I just caught the very end of this week’s episode of Shark Tank. As you may have noticed in the past, I don’t care for the show. It provides a ridiculous view of how venture capital actually works. But more important, it mythologizes the rich and pushes the idea that the rich are entrepreneurs when usually they are anything but. The people presenting are entrepreneurs, but the people in the chairs are generally not, although some of them used to be.
The bit I saw tonight was a perfect encapsulation of the show. Some doctor was producing some kind of medical device that she wanted to market to the general public. She valued her company at $5 million. The most annoying of the “sharks,” Kevin O’Leary made an offer based upon his belief that the company was worth $3 million. After this, two other “sharks” made offers that went along with the $3 million valuation. The doctor stood firm on her valuation. At that point, one of the “sharks” that was not interested in investing told her that she was crazy not to go with O’Leary’s offer because clearly her company was only worth $3 million.
And how did this “shark” know that it was only worth $3 million? Because three of the sharks all believed it. Such is the nonsense of the “sharks.” They all see themselves as equals in one way: as rich people, they all feel that the entrepreneurs who are looking for venture capital should treat them as the gods they seem themselves as. How dare this doctor question the combined wisdom of the sharks!
There are two issues here. First, the doctor understands her company and the market far better than the “sharks”—none of whom is an expert in her field. And in the discussion, she argued that the company was worth more because in that field, most products fail long before they reach the point she had with her company. Effectively, she made the same argument that I make about the entrepreneurial process: the hardest part is the idea and making it work. From that point, it is just a matter of effective management. She’s asking for venture capital, not an angel investment.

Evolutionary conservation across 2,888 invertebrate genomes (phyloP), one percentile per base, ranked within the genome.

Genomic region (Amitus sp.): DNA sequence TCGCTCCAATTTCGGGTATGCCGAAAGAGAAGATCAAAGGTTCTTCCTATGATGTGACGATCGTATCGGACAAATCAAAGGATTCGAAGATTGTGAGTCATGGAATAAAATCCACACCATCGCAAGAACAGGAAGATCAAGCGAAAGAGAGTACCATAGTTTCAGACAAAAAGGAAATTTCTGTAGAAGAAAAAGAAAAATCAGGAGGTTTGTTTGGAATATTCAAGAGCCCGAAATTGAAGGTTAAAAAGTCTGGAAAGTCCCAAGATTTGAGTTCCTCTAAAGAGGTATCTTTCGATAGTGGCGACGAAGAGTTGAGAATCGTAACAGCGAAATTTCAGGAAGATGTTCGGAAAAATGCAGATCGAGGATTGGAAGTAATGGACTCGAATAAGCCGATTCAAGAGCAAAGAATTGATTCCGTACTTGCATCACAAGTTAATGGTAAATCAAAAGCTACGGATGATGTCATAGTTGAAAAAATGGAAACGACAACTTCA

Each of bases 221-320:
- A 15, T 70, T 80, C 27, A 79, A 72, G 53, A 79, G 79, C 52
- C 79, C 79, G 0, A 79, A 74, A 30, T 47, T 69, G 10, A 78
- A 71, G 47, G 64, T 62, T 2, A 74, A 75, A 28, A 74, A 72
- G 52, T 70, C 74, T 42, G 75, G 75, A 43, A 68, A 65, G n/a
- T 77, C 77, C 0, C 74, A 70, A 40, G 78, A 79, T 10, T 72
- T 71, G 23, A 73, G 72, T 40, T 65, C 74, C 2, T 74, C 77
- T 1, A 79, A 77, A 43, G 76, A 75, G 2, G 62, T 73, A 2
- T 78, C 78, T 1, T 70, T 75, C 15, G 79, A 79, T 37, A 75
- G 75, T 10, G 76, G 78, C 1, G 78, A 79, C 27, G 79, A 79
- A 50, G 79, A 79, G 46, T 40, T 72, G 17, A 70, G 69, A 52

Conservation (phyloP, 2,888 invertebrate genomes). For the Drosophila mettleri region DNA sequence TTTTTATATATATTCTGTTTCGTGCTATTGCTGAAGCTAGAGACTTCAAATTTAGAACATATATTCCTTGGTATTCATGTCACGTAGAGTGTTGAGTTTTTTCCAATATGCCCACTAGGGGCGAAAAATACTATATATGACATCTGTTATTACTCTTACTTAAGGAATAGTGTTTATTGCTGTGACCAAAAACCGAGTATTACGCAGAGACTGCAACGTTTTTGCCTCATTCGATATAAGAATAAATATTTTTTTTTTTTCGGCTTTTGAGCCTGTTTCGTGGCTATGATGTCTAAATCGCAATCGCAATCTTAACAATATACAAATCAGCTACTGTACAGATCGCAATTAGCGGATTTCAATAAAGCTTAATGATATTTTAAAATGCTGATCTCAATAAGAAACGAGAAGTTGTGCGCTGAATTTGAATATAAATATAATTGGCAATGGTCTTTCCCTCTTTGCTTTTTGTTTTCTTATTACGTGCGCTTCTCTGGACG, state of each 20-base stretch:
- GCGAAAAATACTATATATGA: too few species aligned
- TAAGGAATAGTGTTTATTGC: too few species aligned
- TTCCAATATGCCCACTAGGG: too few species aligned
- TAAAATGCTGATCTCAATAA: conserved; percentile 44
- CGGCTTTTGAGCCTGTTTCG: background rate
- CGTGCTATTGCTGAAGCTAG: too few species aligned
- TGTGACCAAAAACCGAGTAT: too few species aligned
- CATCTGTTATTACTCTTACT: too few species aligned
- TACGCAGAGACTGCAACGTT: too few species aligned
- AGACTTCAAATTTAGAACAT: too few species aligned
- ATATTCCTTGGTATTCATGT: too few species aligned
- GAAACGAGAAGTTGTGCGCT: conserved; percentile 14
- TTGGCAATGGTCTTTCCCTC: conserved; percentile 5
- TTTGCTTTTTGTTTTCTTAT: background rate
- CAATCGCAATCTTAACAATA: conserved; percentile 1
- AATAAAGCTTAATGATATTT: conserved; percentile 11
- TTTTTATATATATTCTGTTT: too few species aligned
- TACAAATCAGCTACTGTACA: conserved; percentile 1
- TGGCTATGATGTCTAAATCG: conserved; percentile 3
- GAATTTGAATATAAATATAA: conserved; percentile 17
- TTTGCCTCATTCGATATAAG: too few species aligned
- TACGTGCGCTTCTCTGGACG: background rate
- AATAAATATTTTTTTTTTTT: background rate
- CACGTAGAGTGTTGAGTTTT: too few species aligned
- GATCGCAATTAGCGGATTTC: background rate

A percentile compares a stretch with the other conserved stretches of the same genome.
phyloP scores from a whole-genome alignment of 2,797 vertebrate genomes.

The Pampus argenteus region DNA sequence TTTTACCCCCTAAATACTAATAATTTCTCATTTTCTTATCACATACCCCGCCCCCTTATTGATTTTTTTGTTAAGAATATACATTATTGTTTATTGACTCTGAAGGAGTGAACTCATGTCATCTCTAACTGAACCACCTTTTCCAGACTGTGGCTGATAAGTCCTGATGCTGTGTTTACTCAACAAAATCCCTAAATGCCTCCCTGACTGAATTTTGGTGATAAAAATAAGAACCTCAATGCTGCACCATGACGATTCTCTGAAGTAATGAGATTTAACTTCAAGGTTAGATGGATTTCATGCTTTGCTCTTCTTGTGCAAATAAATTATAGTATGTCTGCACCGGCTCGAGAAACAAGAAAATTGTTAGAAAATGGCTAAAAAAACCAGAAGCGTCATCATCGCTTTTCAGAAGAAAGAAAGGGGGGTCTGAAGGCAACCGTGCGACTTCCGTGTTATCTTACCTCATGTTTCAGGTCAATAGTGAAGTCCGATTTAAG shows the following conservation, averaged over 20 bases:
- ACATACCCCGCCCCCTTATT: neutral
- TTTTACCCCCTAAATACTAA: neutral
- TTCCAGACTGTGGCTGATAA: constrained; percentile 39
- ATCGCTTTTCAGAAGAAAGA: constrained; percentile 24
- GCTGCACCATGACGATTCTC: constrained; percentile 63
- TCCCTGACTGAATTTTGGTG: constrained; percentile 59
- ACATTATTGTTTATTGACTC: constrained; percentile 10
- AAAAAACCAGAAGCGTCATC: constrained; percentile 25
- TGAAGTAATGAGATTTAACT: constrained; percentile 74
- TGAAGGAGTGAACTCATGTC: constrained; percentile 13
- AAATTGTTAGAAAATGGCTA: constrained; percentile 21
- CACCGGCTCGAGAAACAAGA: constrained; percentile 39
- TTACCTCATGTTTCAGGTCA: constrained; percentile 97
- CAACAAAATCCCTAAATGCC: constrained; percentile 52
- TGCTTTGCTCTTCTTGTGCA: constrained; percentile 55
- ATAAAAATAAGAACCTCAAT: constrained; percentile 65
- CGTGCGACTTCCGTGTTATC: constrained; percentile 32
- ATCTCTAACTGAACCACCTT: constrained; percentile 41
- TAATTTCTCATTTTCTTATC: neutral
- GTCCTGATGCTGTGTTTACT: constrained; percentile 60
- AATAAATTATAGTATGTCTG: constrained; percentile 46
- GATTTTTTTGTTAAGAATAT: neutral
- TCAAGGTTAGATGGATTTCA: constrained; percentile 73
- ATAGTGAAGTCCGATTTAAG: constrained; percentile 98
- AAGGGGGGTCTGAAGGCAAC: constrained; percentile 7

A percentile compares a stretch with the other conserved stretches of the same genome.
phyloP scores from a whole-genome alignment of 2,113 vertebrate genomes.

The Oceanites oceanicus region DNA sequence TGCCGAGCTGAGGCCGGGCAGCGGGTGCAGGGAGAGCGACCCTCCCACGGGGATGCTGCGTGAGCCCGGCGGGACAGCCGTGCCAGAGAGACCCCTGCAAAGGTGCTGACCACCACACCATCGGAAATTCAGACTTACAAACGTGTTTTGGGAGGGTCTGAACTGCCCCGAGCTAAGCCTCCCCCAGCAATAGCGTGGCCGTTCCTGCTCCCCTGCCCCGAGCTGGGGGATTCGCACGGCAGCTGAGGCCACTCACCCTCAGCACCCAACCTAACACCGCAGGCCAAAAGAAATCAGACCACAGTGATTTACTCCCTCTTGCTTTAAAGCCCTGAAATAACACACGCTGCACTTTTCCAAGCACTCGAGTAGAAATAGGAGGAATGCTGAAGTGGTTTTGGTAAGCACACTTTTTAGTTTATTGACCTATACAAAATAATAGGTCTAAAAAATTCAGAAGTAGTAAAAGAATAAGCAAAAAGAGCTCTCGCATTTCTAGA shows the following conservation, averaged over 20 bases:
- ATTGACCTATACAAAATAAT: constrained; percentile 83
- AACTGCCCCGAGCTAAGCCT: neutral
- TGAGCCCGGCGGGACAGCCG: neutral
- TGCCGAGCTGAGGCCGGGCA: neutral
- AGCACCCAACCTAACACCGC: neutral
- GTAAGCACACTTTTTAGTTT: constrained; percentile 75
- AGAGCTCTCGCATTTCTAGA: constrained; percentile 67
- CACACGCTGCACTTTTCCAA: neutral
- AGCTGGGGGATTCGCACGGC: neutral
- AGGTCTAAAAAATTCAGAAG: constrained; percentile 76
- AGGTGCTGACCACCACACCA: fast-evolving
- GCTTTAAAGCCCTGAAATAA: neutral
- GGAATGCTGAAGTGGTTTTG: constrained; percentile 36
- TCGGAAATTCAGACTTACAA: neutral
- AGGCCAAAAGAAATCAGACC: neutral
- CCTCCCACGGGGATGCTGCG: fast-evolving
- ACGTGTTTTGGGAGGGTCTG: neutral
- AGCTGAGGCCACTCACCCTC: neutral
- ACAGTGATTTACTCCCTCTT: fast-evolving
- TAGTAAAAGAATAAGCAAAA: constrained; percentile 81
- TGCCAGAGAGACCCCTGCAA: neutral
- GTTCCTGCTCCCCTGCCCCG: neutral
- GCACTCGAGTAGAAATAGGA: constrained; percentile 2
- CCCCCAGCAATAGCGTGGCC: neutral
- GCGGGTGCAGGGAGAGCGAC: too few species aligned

The second issue is critical to why I despise the show. When O’Leary came up with his $3 million valuation, it wasn’t based on anything. He had no reason for thinking that. If she had valued it at $7 million, he probably would have “determined” that it was worth $5 million. And when the doctor pushed back on it, the only response she got was cant about investment risk, as though investors should get a huge return on their investments without taking risk. What’s more, there are two reasons why the other “sharks” jumped on the $3 million valuation. First, it’s just herd mentality. Second, it was in their best interest in terms of negotiation. By grabbing it, they put themselves in a position to get a better deal on their investment. No one was going to say, “I think Kevin is totally wrong; your company should be valued at $7; I’ll give you the money you want, but I’ll take a smaller percentage of your company!”
When I see the show, I almost always hope that the entrepreneur will walk away. It usually is a bad deal. What’s more, I can see a lot of interesting ideas being turned into quick profits rather than solid going concerns. In this case, there was a happy ending: the doctor respectfully declined the offers. And the “sharks” were amazed that anyone would question their inerrancy. I think rather than “sharks” they should be referred to as “catfish,” because they are bottom feeders who prey on the dreams and desperation of the best that humanity is.
 Actually, at one point, another of the “sharks,” Robert Herjavec, offered to add half as much to O’Leary’s offer. It seemed to be a way of splitting the difference. But O’Leary immediately jumped in and said something like, “I still want 20% because I think the company is only worth $3 million.” Herjavec backed him up on that, but that wasn’t what it sounded like he was proposing. So there was clear indication that their valuations did not agree and were little more than WAGs.